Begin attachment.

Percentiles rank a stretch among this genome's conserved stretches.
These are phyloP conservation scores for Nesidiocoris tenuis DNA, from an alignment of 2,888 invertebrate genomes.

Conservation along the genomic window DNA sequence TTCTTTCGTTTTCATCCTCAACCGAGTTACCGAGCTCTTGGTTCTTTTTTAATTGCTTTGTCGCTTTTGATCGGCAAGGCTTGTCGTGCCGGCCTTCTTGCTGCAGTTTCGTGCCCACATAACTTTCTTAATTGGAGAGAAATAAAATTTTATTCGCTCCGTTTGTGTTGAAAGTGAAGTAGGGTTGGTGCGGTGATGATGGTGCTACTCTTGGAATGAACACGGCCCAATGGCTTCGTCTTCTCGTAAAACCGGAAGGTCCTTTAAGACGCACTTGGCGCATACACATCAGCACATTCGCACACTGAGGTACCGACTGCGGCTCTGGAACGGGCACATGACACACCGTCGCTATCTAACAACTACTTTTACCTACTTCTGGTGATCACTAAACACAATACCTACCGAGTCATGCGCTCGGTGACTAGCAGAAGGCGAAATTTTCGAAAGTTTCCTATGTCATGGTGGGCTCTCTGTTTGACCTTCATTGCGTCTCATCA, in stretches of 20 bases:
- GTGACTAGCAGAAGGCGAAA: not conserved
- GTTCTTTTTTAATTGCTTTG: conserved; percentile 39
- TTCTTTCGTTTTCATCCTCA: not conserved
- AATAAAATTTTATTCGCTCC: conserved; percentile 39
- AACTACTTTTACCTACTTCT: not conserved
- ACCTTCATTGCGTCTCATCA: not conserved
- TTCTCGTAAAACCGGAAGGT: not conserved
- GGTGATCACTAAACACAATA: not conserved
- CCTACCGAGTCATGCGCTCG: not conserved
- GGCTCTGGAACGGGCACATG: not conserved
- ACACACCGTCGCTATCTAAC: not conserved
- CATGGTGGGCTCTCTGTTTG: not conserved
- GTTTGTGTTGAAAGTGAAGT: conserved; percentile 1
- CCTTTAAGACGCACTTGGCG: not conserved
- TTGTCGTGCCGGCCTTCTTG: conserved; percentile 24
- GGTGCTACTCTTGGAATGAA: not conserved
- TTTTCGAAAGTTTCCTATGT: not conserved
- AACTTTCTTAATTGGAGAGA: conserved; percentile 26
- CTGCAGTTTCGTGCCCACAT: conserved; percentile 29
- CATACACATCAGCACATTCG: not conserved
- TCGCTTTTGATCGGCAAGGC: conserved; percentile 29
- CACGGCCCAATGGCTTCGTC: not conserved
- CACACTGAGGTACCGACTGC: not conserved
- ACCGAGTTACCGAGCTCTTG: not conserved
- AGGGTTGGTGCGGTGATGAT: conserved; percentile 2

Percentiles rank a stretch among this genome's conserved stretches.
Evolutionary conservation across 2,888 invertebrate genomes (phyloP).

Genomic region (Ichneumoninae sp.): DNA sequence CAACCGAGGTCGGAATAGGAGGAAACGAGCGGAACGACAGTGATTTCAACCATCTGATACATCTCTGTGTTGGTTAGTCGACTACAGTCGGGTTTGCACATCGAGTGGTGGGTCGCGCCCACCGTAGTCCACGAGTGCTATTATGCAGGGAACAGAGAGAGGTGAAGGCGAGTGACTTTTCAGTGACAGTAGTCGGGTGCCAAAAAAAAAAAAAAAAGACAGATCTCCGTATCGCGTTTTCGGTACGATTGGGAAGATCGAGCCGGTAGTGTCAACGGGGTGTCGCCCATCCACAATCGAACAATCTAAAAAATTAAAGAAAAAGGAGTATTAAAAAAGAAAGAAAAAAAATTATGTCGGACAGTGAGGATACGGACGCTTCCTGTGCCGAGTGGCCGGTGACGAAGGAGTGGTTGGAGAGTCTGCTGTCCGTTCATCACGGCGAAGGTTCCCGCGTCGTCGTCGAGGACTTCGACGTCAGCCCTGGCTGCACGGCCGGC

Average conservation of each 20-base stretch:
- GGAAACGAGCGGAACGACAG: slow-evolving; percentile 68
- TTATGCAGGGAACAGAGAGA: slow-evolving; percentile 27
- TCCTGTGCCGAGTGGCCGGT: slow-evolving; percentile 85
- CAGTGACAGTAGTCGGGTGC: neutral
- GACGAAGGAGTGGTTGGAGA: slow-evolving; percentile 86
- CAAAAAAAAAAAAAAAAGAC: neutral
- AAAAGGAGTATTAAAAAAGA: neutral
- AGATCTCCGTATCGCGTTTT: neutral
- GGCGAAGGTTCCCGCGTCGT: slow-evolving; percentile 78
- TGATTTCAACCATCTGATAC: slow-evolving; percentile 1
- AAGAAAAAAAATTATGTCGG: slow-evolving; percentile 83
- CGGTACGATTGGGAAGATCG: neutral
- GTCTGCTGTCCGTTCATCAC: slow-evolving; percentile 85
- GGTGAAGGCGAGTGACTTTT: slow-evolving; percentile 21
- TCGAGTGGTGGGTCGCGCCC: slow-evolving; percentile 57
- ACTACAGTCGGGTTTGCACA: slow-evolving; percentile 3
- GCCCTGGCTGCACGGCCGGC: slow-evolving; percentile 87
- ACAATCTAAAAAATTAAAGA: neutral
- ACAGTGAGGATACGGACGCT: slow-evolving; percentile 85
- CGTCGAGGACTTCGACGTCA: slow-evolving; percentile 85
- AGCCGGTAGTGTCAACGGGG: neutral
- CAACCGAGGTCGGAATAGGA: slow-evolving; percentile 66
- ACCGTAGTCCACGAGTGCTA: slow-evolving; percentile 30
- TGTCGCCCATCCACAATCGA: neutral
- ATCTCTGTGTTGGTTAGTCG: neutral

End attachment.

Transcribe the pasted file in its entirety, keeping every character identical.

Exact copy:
Percentiles rank a stretch among this genome's conserved stretches.
These are phyloP conservation scores for Nesidiocoris tenuis DNA, from an alignment of 2,888 invertebrate genomes.

Conservation along the genomic window DNA sequence TTCTTTCGTTTTCATCCTCAACCGAGTTACCGAGCTCTTGGTTCTTTTTTAATTGCTTTGTCGCTTTTGATCGGCAAGGCTTGTCGTGCCGGCCTTCTTGCTGCAGTTTCGTGCCCACATAACTTTCTTAATTGGAGAGAAATAAAATTTTATTCGCTCCGTTTGTGTTGAAAGTGAAGTAGGGTTGGTGCGGTGATGATGGTGCTACTCTTGGAATGAACACGGCCCAATGGCTTCGTCTTCTCGTAAAACCGGAAGGTCCTTTAAGACGCACTTGGCGCATACACATCAGCACATTCGCACACTGAGGTACCGACTGCGGCTCTGGAACGGGCACATGACACACCGTCGCTATCTAACAACTACTTTTACCTACTTCTGGTGATCACTAAACACAATACCTACCGAGTCATGCGCTCGGTGACTAGCAGAAGGCGAAATTTTCGAAAGTTTCCTATGTCATGGTGGGCTCTCTGTTTGACCTTCATTGCGTCTCATCA, in stretches of 20 bases:
- GTGACTAGCAGAAGGCGAAA: not conserved
- GTTCTTTTTTAATTGCTTTG: conserved; percentile 39
- TTCTTTCGTTTTCATCCTCA: not conserved
- AATAAAATTTTATTCGCTCC: conserved; percentile 39
- AACTACTTTTACCTACTTCT: not conserved
- ACCTTCATTGCGTCTCATCA: not conserved
- TTCTCGTAAAACCGGAAGGT: not conserved
- GGTGATCACTAAACACAATA: not conserved
- CCTACCGAGTCATGCGCTCG: not conserved
- GGCTCTGGAACGGGCACATG: not conserved
- ACACACCGTCGCTATCTAAC: not conserved
- CATGGTGGGCTCTCTGTTTG: not conserved
- GTTTGTGTTGAAAGTGAAGT: conserved; percentile 1
- CCTTTAAGACGCACTTGGCG: not conserved
- TTGTCGTGCCGGCCTTCTTG: conserved; percentile 24
- GGTGCTACTCTTGGAATGAA: not conserved
- TTTTCGAAAGTTTCCTATGT: not conserved
- AACTTTCTTAATTGGAGAGA: conserved; percentile 26
- CTGCAGTTTCGTGCCCACAT: conserved; percentile 29
- CATACACATCAGCACATTCG: not conserved
- TCGCTTTTGATCGGCAAGGC: conserved; percentile 29
- CACGGCCCAATGGCTTCGTC: not conserved
- CACACTGAGGTACCGACTGC: not conserved
- ACCGAGTTACCGAGCTCTTG: not conserved
- AGGGTTGGTGCGGTGATGAT: conserved; percentile 2

Percentiles rank a stretch among this genome's conserved stretches.
Evolutionary conservation across 2,888 invertebrate genomes (phyloP).

Genomic region (Ichneumoninae sp.): DNA sequence CAACCGAGGTCGGAATAGGAGGAAACGAGCGGAACGACAGTGATTTCAACCATCTGATACATCTCTGTGTTGGTTAGTCGACTACAGTCGGGTTTGCACATCGAGTGGTGGGTCGCGCCCACCGTAGTCCACGAGTGCTATTATGCAGGGAACAGAGAGAGGTGAAGGCGAGTGACTTTTCAGTGACAGTAGTCGGGTGCCAAAAAAAAAAAAAAAAGACAGATCTCCGTATCGCGTTTTCGGTACGATTGGGAAGATCGAGCCGGTAGTGTCAACGGGGTGTCGCCCATCCACAATCGAACAATCTAAAAAATTAAAGAAAAAGGAGTATTAAAAAAGAAAGAAAAAAAATTATGTCGGACAGTGAGGATACGGACGCTTCCTGTGCCGAGTGGCCGGTGACGAAGGAGTGGTTGGAGAGTCTGCTGTCCGTTCATCACGGCGAAGGTTCCCGCGTCGTCGTCGAGGACTTCGACGTCAGCCCTGGCTGCACGGCCGGC

Average conservation of each 20-base stretch:
- GGAAACGAGCGGAACGACAG: slow-evolving; percentile 68
- TTATGCAGGGAACAGAGAGA: slow-evolving; percentile 27
- TCCTGTGCCGAGTGGCCGGT: slow-evolving; percentile 85
- CAGTGACAGTAGTCGGGTGC: neutral
- GACGAAGGAGTGGTTGGAGA: slow-evolving; percentile 86
- CAAAAAAAAAAAAAAAAGAC: neutral
- AAAAGGAGTATTAAAAAAGA: neutral
- AGATCTCCGTATCGCGTTTT: neutral
- GGCGAAGGTTCCCGCGTCGT: slow-evolving; percentile 78
- TGATTTCAACCATCTGATAC: slow-evolving; percentile 1
- AAGAAAAAAAATTATGTCGG: slow-evolving; percentile 83
- CGGTACGATTGGGAAGATCG: neutral
- GTCTGCTGTCCGTTCATCAC: slow-evolving; percentile 85
- GGTGAAGGCGAGTGACTTTT: slow-evolving; percentile 21
- TCGAGTGGTGGGTCGCGCCC: slow-evolving; percentile 57
- ACTACAGTCGGGTTTGCACA: slow-evolving; percentile 3
- GCCCTGGCTGCACGGCCGGC: slow-evolving; percentile 87
- ACAATCTAAAAAATTAAAGA: neutral
- ACAGTGAGGATACGGACGCT: slow-evolving; percentile 85
- CGTCGAGGACTTCGACGTCA: slow-evolving; percentile 85
- AGCCGGTAGTGTCAACGGGG: neutral
- CAACCGAGGTCGGAATAGGA: slow-evolving; percentile 66
- ACCGTAGTCCACGAGTGCTA: slow-evolving; percentile 30
- TGTCGCCCATCCACAATCGA: neutral
- ATCTCTGTGTTGGTTAGTCG: neutral